Adobe Responds To Steve Jobs’ “Thoughts On Flash” With Ad Campaign; Open Letter From Founders
Adobe has responded to Steve Jobs “Thoughts on Flash” with an ad campaign in which states that it "loves" Apple but dislikes "anybody taking away your freedom to choose what you create, how you create it, and what you experience on the web".
Adobe has also published an open letter from founders Chuck Geschke and John Warnock.
Steve Jobs had posted an open letter elaborating on the reasons why Apple has chosen not to allow Adobe Flash on their platform. The article contains several interesting pointers on why Flash could be an inappropriate plaform for media consumption on mobile devices like the iPhone.
In his letter, Jobs had pointed out that Flash was a proprietary technology that scores low on reliability and security. The Apple CEO had also pointed out Flash's growing irrelevance in the modern era dominated by touch screen devices and open development standards.
Adobe CEO Shantanu Narayen had dismissed Steve Jobs' statements and instead called upon his accusations as "a smokescreen" that distracted observers from the actual business motive behind Apple's decision to ban Flash.
Today they have unleashed an ad campaign in online and print media against Apple’s anti-Adobe stance links back to Adobe’s website, which states that they want “Freedom of Choice”:
We believe open markets that allow developers, publishers, and consumers to make their own choices about how they create, distribute, and access content are essential to progress. That's why we actively support technologies like HTML4, HTML5, CSS, and H.264, in addition to our own technologies.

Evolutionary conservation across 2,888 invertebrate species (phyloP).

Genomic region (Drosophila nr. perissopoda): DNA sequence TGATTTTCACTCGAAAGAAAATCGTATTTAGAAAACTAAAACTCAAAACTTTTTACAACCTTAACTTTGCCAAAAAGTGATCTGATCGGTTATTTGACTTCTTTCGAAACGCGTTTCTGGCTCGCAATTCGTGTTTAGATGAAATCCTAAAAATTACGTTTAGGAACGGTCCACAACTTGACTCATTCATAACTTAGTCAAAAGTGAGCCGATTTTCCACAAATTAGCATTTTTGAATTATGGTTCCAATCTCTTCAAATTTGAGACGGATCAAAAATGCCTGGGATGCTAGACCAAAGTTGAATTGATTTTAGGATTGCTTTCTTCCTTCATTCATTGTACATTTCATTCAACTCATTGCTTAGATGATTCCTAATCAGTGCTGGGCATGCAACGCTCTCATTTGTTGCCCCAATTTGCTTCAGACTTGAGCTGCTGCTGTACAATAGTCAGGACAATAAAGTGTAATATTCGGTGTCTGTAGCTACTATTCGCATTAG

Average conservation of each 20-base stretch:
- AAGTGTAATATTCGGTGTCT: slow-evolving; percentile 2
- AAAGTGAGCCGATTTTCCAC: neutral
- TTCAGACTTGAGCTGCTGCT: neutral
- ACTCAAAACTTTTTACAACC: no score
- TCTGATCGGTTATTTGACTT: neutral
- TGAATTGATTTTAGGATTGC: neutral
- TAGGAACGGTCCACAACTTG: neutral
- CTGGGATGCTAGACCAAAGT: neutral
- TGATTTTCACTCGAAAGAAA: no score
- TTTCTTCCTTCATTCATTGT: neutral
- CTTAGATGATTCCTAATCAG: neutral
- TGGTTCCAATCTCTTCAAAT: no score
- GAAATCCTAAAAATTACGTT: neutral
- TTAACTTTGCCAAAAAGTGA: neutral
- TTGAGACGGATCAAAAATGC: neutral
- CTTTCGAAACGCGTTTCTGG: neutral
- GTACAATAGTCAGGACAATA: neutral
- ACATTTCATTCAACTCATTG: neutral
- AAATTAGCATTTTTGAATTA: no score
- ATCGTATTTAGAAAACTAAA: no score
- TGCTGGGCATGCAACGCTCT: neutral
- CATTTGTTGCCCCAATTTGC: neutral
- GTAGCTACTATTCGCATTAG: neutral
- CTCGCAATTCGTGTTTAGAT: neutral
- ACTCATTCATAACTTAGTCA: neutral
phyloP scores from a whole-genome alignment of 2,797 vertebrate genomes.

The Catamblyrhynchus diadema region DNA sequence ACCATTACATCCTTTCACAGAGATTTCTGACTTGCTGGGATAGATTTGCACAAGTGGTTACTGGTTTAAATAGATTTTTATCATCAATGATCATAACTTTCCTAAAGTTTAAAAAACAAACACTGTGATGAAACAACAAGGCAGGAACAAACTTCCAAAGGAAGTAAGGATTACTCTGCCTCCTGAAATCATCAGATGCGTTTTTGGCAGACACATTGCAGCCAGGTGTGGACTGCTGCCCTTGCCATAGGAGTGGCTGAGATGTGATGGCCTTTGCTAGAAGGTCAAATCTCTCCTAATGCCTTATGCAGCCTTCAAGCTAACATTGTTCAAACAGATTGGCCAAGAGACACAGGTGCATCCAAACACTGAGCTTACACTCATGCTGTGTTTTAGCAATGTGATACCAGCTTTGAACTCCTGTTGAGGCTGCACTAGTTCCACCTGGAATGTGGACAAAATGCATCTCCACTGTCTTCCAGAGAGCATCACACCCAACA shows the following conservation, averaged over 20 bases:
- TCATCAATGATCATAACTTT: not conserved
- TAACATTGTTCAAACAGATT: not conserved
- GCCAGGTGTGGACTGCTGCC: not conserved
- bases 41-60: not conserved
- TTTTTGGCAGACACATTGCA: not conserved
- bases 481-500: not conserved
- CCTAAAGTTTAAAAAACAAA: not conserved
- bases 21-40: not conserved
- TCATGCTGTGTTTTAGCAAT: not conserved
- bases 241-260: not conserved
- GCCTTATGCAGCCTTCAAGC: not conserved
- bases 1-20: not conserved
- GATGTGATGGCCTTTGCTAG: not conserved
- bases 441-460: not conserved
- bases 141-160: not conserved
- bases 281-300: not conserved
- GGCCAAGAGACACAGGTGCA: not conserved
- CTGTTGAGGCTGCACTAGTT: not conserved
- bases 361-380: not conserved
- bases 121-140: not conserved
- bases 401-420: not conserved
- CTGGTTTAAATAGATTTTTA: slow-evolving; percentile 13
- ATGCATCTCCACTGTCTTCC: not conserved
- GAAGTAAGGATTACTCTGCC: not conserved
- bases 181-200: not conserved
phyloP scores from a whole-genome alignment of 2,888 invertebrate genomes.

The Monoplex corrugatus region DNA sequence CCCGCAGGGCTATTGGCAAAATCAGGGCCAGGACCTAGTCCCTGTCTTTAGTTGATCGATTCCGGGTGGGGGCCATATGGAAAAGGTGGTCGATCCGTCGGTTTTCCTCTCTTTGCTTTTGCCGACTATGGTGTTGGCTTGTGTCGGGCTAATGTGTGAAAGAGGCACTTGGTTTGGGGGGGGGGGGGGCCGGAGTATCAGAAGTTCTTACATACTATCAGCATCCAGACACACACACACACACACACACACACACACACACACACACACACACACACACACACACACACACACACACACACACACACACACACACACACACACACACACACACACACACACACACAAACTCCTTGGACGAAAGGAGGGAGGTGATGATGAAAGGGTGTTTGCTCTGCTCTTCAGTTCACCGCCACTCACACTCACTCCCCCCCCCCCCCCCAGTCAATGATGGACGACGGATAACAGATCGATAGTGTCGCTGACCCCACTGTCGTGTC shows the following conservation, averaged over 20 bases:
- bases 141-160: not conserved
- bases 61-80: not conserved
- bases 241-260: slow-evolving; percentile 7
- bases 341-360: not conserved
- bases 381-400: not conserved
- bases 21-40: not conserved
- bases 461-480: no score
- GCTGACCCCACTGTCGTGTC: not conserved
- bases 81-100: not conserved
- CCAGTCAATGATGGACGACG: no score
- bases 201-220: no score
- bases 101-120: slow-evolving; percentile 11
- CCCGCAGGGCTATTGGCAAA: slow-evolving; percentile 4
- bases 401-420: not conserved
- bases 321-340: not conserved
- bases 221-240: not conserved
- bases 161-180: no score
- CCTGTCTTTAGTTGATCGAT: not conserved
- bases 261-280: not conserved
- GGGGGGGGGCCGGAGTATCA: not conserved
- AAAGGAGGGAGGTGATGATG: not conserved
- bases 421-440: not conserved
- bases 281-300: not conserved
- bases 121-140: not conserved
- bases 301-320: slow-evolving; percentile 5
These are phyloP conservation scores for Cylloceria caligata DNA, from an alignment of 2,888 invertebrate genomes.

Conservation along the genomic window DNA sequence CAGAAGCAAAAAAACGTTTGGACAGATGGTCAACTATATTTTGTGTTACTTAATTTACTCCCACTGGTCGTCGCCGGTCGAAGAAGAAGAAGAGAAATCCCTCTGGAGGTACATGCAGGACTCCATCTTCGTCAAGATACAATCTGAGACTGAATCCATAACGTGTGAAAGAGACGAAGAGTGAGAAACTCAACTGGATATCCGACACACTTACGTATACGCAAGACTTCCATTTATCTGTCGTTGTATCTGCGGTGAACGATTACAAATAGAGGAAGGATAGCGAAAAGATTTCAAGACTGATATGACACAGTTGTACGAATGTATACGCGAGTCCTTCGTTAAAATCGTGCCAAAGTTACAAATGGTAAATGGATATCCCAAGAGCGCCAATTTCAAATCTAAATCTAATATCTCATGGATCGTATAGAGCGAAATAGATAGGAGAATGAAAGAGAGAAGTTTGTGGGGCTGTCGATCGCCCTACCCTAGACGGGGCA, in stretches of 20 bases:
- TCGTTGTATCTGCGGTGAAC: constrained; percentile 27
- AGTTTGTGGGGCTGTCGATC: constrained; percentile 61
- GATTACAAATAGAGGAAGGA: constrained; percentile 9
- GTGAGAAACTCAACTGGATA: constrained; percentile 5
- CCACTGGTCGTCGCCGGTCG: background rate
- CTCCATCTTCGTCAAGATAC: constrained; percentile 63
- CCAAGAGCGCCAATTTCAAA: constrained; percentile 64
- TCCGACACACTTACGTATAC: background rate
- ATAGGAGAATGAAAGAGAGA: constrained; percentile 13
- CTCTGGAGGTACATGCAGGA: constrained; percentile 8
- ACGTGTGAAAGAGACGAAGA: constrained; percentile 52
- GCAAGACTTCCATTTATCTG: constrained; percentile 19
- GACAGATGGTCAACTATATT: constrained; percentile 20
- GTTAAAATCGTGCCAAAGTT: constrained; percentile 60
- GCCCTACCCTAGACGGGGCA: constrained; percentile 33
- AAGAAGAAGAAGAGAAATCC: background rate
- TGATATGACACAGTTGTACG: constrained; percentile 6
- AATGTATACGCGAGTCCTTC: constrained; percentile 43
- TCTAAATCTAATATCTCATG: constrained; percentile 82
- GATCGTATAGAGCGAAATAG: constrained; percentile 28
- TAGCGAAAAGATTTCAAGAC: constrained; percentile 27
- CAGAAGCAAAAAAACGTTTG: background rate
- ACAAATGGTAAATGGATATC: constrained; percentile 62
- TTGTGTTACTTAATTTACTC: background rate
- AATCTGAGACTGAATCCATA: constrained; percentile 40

Adobe has also published an open letter from founders Chuck Geschke and John Warnock offering their "thoughts on open markets". Here are some of the highlights from their letter:
We believe that consumers should be able to freely access their favorite content and applications, regardless of what computer they have, what browser they like, or what device suits their needs. No company – no matter how big or how creative – should dictate what you can create, how you create it, or what you can experience on the web.
When markets are open, anyone with a great idea has a chance to drive innovation and find new customers. Adobe's business philosophy is based on a premise that, in an open market, the best products will win in the end – and the best way to compete is to create the best technology and innovate faster than your competitors.
We believe that Apple, by taking the opposite approach, has taken a step that could undermine this next chapter of the web – the chapter in which mobile devices outnumber computers, any individual can be a publisher, and content is accessed anywhere and at any time.
In the end, we believe the question is really this: Who controls the World Wide Web? And we believe the answer is: nobody – and everybody, but certainly not a single company.
Let us know your views on this long drawn battle.